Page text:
Balconies
Balconies at Thurlow + Harwood. Credit: BlueSky Properties

BlueSky Properties and Henriquez Partners Architects plan to make a rezoning application for a new condo development at Thurlow and Harwood in the West End.

The developer held a pre-application open house this afternoon for the two tower development, tentatively named Thurlow + Harwood, which will be a mix of market condos and social housing, replacing several three-storey rental apartment buildings.

The properties have the potential to be rezoned for a 300′ residential tower under the West End Community Plan, so it’s likely this proposal will be approved.

Thurlow + Harwood project statistics

  • North tower: 33-storeys
    • 61 market residential units
    • 98 social housing units
  • South tower: 32-storeys
    • 143 market residential units
    • No social housing units in south tower
  • 60 per cent of the market units suitable for families
  • 50 per cent of social housing units suitable for families
  • Range of unit sizes, from one bedrooms to two and three bedroom units

Thurlow + Harwood photos

Rendering looking southeast
Rendering looking southeast. Credit: BlueSky Properties
North and south towers at Thurlow + Harwood project
Thurlow + Harwood towers. Credit: BlueSky Properties
Tower base
View up Thurlow St. showing tower base. Credit: BlueSky Properties
Tower base
Rendering showing towers and how they will integrate with the street grid. Credit: BlueSky Properties
Balconies
Balconies at Thurlow + Harwood. Credit: BlueSky Properties
Lobby
Rendering of lobby with marble and wood accents. Credit: BlueSky Properties
Project location
Location of the project showing North and South tower sites. Credit: BlueSky Properties

Thurlow + Harwood design characteristics

  • Concrete construction
  • Punched windows
  • “Clean modernism”
  • Landscaped setbacks
  • Large “sculpted” balcony areas
  • Separate entrances for market and social housing in north tower
  • Rooftop amenity terraces for market housing in both towers
  • Amenity terrace for social housing on level 3 of north tower
  • Amenities will include outdoor BBQ areas, seating and dining areas, children’s play area and urban agriculture plots

The architect describes the concept for the development as “towers in the park,” with large setbacks and greenery extended up the facade of the towers. A tree-lined boulevard is proposed along Thurlow Street with a double row of trees on either side of the sidewalk.

The towers have been sculpted to help protect privacy and views from existing residential towers nearby and to minimize impacts to the surrounding neighbourhood.

The properties at 1065, 1066 and 1078 Harwood Street, as well as 1332 Thurlow Street, were all sold and assembled within the past two years.

1332 Thurlow and 1065 Harwood were sold for $24 million in 2015, according to VancouverMarket.ca. 1078 Harwood was sold for $10.8 million, also in 2015.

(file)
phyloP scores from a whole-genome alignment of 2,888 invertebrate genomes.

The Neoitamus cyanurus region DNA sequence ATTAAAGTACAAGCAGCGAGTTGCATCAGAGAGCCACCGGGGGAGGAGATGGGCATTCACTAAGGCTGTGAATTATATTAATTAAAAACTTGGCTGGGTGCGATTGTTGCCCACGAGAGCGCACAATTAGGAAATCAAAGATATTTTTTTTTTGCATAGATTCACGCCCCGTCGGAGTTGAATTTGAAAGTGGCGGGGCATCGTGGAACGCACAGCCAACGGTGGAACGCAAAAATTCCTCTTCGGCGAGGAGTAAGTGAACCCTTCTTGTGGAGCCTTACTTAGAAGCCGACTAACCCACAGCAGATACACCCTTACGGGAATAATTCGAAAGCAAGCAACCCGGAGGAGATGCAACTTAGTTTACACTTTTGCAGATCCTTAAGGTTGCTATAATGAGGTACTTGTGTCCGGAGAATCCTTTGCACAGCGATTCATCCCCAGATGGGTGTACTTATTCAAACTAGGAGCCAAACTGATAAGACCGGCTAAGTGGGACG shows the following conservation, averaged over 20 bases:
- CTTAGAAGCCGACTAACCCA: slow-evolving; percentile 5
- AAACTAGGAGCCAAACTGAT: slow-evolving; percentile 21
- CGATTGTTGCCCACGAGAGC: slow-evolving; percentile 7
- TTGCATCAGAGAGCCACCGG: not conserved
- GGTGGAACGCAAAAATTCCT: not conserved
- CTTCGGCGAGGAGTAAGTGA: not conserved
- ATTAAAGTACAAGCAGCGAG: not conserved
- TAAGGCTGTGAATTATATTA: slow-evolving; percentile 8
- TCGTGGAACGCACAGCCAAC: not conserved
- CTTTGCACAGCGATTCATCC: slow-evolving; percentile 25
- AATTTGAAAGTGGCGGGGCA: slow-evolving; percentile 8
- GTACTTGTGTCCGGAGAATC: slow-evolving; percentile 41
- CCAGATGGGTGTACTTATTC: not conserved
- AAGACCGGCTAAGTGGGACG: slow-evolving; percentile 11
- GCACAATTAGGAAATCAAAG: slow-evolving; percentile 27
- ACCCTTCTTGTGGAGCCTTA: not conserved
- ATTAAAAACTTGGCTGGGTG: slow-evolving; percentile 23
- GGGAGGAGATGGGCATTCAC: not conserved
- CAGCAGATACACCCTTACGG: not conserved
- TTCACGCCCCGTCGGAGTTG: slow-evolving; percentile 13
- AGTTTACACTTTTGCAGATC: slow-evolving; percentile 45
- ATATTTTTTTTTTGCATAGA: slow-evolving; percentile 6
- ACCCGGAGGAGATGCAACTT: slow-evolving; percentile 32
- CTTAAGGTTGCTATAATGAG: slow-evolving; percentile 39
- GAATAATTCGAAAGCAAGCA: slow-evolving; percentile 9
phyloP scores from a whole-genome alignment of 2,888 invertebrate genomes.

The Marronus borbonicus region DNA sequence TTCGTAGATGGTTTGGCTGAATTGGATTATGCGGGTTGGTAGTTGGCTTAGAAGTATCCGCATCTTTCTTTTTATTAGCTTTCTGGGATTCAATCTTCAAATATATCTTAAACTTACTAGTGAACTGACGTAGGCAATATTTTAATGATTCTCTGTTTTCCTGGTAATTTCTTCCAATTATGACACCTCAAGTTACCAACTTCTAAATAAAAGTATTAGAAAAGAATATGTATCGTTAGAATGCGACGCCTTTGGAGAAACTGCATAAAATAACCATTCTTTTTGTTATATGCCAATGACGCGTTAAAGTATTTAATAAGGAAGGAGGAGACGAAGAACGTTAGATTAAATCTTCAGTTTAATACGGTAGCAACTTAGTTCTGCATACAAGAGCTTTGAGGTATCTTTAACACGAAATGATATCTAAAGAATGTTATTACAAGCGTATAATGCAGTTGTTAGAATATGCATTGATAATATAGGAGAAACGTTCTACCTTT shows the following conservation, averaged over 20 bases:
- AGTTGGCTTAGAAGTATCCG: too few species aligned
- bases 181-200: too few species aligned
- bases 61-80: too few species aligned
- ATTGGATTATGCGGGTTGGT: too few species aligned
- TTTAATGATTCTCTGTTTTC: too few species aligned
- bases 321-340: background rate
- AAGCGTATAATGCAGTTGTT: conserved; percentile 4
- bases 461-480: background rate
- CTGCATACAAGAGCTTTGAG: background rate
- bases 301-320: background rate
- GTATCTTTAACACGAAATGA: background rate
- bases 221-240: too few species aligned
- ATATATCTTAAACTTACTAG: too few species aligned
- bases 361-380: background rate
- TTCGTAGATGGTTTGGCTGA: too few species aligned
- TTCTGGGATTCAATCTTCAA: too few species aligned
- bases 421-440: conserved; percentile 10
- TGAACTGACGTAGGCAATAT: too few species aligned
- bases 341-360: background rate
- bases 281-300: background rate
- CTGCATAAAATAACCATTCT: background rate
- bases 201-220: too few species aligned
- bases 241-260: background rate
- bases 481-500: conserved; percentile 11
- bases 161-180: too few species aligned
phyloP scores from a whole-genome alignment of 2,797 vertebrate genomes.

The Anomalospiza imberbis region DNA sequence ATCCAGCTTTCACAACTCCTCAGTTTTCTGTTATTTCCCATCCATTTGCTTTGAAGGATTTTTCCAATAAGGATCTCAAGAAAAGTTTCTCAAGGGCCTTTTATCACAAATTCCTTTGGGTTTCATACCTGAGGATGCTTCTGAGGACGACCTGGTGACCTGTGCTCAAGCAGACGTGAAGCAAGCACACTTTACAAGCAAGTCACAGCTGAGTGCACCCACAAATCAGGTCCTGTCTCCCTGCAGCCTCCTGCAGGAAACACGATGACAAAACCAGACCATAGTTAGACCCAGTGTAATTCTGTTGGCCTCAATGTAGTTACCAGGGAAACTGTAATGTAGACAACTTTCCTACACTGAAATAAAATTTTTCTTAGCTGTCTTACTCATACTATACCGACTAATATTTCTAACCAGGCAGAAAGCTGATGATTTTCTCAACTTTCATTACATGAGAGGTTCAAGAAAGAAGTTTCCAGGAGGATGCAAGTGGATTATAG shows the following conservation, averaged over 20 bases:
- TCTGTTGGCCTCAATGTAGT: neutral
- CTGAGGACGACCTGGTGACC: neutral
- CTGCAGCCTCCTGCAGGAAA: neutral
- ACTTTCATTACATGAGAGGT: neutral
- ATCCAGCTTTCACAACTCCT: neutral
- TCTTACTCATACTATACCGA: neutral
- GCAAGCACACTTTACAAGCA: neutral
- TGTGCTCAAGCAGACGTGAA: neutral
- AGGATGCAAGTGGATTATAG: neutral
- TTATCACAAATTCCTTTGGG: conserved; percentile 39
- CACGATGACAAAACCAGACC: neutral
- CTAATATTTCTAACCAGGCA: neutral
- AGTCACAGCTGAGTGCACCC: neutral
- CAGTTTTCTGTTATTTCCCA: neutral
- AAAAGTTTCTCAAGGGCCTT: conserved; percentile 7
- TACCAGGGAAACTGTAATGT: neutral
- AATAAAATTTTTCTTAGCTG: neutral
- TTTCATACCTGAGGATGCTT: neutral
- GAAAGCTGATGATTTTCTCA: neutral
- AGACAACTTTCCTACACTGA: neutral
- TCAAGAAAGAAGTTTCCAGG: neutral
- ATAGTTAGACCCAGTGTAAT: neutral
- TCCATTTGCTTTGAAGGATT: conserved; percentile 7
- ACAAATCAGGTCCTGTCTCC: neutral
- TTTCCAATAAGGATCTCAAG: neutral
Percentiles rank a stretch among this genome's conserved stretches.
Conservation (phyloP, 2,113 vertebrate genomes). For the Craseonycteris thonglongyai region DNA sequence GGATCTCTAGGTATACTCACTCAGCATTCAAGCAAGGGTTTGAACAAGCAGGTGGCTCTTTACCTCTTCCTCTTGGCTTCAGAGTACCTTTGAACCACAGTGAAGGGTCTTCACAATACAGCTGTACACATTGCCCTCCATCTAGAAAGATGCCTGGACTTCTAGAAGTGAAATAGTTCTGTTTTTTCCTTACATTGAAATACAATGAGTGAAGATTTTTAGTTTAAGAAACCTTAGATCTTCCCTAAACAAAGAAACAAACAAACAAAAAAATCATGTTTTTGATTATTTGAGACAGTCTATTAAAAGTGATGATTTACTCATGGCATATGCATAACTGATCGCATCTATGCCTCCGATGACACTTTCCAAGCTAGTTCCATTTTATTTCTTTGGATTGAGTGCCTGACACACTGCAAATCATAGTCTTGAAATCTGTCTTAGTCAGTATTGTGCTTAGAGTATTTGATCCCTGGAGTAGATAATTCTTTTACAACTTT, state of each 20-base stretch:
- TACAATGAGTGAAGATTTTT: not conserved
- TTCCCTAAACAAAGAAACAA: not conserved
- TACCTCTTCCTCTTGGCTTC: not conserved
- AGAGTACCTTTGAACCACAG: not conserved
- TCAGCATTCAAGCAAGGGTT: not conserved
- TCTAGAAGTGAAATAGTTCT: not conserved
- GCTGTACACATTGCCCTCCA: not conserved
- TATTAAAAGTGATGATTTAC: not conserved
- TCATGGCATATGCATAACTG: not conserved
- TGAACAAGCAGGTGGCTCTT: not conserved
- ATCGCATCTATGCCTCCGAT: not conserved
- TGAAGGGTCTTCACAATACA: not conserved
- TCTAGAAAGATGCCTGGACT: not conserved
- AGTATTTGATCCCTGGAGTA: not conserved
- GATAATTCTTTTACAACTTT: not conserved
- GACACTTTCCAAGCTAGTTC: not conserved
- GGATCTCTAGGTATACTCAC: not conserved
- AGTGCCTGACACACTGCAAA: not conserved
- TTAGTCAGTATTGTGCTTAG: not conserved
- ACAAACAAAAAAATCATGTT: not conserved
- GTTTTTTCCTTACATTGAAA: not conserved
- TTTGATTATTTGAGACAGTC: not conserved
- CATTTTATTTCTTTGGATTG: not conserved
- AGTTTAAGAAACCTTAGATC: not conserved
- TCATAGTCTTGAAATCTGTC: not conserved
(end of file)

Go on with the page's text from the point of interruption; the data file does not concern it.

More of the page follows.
There has been a land rush in the neighbourhood with several proposals at various stages of rezoning, including a residential tower by Intracorp and Strand.

  • Tony Osborn

    This design is so refreshing. It looks like we have finally reached the “adulthood” of condo tower architecture. No more tacked on boxes to break up the scale, wild splashes of colour to make it fun… Just confident forms, elegantly detailed. I hope we see much more of this.

    • Agree – this design and the upcoming Intracorp/Strand one nearby, as well as The Jervis are a cut above the spandrel messes we have seen downtown in recent years.

  • Craig Patterson

    I think it’s terrific that so many units will be ‘suited to families’ (larger, multi-bedroom). However, given the location, I doubt households with school-aged children will chose this location, given the low ratings of schools in the West End. These units will no doubt be priced in excess of $1m and many affluent families are hesitant to send their children to mediocre public schools. These apartments will overwhelmingly go to affluent, childless households who either already live in the city, or will choose Vancouver to be a secondary residence.

    The social housing thing… I won’t go into that here, but I’m not sure about the proximity, or the current model, generally.

    • It is interesting that the social housing component (which is required by the CoV) is concentrated in one tower, as opposed to spread out throughout the lower levels of both. Thankfully, Vancouver’s public schools are considered high-quality… however we need more of them downtown.

      • Craig Patterson

        Exactly — and the school in Yaletown is terrific, but at/over capacity. And the south tower, with the better view, will likely be more costly partly because of the lack of social housing below. I’m curious if there will be more outrage over ‘separate doors’.

        • I was surprised to hear about the “poor doors” yesterday – I thought the city had come out and said that would no longer be allowed. It has been a huge issue in New York.